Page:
In a sort of life's random-paths-crossing, we were surprised to see the whole town decked out with Spanish flags and red-and-yellow banners. Look again at that photo above. We knew before going that it was founded by the Spanish in the 1500s but, wow, they seem to be a bit Spain addicted or something.

Well, it turns out that Saint Augustine played a major role in the Americas for Spain for hundreds of years. Oh yeah, and the king and queen of Spain happened to visit on the same day we were there. Small details...

Oops. Little did we know when we set out that the whole city was celebrating 500 years since its founding with a big party, which the king and queen would attend. Had we arrived like 20 minutes earlier, we would have seen them on the balcony below. Argh, no wonder there was so much traffic getting into town!

Talk about coincidences. It'd be like you live in the United States and you come to Barcelona randomly one day and the president's there. It made for good photos around town with all the bright colors, cool flags, and all.

A fairly empty, non-peak-season look down Saint George (Sant Jordi, en Catala) Street, which is the main tourist shopping district:

Saint Augustine reminded me, for some reason, of Cape May, New Jersey, which is near Wildwood. Well, and I guess, in a way, La Jolla too. There are lots of cool old buildings, the beach is right there, and it's a lovely place to spend the day.

After some time trying unsuccessfully to meet up with the king and queen and then eating a fabulous southern-style lunch, we walked over to the San Marcos fort. Just two weeks earlier(!!!), we were at the beach in Porto, Portugal, sticking our feet in the other side of the Atlantic!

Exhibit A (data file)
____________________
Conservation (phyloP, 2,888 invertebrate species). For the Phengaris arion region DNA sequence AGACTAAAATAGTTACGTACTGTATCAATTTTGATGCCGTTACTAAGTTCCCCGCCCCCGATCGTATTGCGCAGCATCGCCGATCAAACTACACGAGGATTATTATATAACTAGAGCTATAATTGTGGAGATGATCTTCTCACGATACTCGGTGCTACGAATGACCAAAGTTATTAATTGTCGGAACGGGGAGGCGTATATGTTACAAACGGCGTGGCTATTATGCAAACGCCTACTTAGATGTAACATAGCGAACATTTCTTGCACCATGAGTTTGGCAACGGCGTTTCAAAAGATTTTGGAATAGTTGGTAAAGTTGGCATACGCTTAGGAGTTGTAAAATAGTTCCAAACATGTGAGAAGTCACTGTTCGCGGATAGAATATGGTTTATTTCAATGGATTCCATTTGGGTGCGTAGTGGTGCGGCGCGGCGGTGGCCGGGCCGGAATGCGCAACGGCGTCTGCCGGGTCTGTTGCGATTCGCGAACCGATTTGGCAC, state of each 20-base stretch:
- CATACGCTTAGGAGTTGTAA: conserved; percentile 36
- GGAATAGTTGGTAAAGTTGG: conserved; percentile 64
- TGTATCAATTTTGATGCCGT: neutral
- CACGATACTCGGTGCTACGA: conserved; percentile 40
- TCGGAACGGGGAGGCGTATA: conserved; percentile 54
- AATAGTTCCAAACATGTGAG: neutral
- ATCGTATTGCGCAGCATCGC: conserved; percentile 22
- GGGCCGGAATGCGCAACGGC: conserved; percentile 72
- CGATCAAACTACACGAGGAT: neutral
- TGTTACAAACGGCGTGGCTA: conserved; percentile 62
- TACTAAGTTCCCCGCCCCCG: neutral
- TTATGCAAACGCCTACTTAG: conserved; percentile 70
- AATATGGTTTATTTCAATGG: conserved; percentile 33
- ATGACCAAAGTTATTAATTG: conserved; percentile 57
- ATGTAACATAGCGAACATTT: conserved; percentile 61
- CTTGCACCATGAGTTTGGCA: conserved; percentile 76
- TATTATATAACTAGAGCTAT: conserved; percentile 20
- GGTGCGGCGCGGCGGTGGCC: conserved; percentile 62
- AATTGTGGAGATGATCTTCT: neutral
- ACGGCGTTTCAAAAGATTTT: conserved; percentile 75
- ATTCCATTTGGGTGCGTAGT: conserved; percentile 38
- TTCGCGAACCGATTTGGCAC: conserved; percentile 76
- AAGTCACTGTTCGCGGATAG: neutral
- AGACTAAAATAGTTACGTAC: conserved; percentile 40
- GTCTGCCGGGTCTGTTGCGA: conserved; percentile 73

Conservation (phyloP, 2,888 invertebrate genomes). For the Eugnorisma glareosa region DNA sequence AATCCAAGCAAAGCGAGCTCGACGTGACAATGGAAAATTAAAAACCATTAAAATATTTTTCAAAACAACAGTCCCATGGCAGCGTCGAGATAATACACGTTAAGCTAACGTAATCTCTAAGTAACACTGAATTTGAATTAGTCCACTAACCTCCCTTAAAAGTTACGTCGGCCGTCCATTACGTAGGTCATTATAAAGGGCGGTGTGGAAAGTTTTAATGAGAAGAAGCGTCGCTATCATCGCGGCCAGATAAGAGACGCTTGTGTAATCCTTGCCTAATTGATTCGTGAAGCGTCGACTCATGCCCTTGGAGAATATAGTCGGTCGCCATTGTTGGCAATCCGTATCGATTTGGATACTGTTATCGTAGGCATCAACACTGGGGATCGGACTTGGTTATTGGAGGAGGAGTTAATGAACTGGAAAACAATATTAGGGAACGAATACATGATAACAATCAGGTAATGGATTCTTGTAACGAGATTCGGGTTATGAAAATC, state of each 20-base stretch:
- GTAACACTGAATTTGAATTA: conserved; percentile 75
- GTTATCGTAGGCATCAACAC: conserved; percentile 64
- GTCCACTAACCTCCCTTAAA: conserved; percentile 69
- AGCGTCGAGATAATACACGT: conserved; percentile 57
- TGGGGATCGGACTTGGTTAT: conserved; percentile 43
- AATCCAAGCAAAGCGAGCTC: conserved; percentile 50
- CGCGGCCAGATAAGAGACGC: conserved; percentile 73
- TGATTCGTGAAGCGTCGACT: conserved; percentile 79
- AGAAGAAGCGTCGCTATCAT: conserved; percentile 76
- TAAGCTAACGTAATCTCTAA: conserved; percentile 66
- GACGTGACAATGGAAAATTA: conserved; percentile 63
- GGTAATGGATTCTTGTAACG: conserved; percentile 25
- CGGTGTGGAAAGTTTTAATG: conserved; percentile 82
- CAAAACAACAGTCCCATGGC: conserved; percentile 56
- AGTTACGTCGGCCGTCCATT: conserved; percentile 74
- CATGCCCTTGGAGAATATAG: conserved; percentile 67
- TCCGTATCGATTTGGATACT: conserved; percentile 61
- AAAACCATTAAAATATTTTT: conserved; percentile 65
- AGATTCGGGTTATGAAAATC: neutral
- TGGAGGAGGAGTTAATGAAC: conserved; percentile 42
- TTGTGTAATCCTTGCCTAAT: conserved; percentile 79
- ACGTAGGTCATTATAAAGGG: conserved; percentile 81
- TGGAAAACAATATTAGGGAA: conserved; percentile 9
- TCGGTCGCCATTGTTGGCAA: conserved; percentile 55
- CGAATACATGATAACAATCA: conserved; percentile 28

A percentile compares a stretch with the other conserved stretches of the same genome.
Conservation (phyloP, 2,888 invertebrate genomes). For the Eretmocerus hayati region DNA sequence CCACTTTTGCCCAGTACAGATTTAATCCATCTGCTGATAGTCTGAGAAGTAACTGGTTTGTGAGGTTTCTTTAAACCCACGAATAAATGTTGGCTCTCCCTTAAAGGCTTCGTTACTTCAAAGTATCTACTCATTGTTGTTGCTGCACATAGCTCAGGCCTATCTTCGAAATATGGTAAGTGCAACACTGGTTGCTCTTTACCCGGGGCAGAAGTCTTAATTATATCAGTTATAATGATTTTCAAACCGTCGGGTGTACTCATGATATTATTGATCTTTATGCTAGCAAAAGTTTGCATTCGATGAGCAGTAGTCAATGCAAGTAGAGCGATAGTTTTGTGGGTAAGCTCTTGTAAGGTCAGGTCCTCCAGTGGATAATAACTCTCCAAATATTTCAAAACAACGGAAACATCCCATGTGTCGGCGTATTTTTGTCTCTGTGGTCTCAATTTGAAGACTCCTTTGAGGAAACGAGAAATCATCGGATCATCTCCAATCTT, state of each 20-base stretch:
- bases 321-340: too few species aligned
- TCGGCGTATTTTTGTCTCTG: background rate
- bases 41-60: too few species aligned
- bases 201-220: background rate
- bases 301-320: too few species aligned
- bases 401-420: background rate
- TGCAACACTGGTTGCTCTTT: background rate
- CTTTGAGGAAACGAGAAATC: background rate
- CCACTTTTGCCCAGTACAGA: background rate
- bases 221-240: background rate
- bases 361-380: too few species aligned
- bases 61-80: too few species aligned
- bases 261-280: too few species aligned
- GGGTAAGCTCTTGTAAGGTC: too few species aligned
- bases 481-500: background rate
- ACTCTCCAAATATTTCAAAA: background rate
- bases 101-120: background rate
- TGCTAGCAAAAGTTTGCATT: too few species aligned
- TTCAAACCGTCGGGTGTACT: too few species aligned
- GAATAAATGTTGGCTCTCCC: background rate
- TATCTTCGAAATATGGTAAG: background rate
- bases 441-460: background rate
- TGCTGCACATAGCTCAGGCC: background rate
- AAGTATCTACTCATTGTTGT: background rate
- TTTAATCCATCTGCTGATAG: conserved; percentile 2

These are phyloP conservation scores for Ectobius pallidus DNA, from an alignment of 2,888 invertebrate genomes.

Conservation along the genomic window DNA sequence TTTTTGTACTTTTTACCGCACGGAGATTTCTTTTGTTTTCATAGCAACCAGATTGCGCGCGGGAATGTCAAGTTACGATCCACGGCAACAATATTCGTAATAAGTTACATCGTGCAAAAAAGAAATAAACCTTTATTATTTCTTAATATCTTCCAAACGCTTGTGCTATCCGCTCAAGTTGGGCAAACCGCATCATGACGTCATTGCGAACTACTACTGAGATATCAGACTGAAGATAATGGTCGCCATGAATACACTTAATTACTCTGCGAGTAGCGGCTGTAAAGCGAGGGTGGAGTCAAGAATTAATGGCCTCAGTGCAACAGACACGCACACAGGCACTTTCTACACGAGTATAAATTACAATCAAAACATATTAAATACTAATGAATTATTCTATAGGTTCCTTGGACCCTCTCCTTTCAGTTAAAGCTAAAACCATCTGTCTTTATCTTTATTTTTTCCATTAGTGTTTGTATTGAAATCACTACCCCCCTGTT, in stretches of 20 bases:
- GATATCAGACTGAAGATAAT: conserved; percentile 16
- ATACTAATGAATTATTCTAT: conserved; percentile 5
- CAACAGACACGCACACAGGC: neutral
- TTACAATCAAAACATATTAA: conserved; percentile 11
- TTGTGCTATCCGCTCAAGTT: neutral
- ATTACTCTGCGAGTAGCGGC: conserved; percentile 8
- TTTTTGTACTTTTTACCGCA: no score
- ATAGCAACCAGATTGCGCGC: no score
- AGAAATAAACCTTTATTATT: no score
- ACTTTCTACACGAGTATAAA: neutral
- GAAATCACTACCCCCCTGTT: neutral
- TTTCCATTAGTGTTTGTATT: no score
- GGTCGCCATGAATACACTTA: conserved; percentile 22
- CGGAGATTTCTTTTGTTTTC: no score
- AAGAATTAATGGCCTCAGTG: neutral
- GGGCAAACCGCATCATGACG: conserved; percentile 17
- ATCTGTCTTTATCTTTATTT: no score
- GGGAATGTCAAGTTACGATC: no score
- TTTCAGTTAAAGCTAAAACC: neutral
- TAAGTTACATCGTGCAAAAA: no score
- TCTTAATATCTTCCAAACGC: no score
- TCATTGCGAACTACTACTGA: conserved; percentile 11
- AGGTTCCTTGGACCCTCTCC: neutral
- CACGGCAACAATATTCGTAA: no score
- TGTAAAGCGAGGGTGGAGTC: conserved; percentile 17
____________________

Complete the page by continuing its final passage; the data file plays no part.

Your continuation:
Yes, (we're aware) life's pretty good for this world-traveling duo! But, after all, that's a part of the goal, right? At least for me it is.  How to learn and squeeze in as much life as possible into our precious-few trips around the sun?

Thanks to everyone who I've met along the route. Yes, the places are great. The food and wine are good too. But, really, at the end of the day, it's the people who make it. Thanks sharing the ride!

Sunday, November 8, 2015

Kennedy Space Center

Diana and I are very fortunate that we have friends from all over the world and seem to make more all the time. It can make coordinating Saturday-night pintxos gatherings tough but it sure does make traveling fun. We laugh out loud every time someone tells us that we should come visit them because, inevitably, we end up darkening their doorstep. So, take that as a warning if you ever offer.

After my family left Disney World to go back to Philadelphia, Diana and I went to stay with a friend of hers from growing up in Colombia. We saw the friend last time we were in Bogota just as she was getting ready to move to the United States with her new husband. She casually mentioned, probably without much thought, that we should come stay with her if we're ever in central Florida...

Ha! Guess whose lovely backyard view this is!

Staying with Diana's friend was especially fun for me because I got to watch Diana's take on suburban-American life with a family who's is not my own. Everything from the big-to-Diana house, the pick-up in the driveway, to having to drive every time we left the house (it took probably almost five minutes just to drive out of the massive development). We even went one night for, surprise, water ice!

Their house provided a great base to check out two relatively nearby places. The first is the topic of this story, the Kennedy Space Center:

I really can't remember if I've ever been to Kennedy before. I think I may have gone the last time I was at Disney World years ago but I'm still not sure. Anyway, it doesn't matter because it was all new to me.

The Kennedy Space Center's Rocket Garden:

We were both very impressed with the Center. We had only planned on spending a couple of hours there but basically ran out of time after about five. First off, it's really big, with multiple museum-style buildings and launch facilities spread out over probably thousands of coastal central-Florida acres.

Kennedy's old Launch Control Center where the missions were managed until the craft left the launch pad at which time control transferred to Houston: